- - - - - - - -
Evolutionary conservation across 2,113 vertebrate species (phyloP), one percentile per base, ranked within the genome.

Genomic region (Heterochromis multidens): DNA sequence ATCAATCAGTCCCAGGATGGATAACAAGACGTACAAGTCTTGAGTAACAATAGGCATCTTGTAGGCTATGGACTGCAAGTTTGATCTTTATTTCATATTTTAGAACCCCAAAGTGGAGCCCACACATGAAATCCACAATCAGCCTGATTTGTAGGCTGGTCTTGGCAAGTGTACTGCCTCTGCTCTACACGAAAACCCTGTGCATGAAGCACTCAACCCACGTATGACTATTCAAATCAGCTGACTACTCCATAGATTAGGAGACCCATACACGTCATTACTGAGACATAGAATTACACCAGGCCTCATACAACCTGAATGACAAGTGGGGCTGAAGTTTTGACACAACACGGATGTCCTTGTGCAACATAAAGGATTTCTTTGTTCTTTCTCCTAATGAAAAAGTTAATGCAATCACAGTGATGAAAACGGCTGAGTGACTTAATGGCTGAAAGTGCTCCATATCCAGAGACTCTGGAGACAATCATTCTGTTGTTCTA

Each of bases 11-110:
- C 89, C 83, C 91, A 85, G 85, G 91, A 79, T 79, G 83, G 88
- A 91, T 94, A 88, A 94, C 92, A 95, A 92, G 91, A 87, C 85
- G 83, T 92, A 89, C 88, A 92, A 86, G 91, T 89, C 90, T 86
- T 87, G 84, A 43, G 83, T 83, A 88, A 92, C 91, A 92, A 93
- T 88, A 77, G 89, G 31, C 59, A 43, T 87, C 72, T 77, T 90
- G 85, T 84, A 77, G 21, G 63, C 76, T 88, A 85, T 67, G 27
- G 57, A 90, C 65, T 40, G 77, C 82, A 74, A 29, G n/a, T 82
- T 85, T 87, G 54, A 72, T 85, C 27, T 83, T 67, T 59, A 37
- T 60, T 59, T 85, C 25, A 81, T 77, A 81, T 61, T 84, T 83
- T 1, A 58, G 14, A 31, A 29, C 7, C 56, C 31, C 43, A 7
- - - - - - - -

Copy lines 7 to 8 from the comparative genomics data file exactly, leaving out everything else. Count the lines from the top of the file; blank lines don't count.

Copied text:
- T 87, G 84, A 43, G 83, T 83, A 88, A 92, C 91, A 92, A 93
- T 88, A 77, G 89, G 31, C 59, A 43, T 87, C 72, T 77, T 90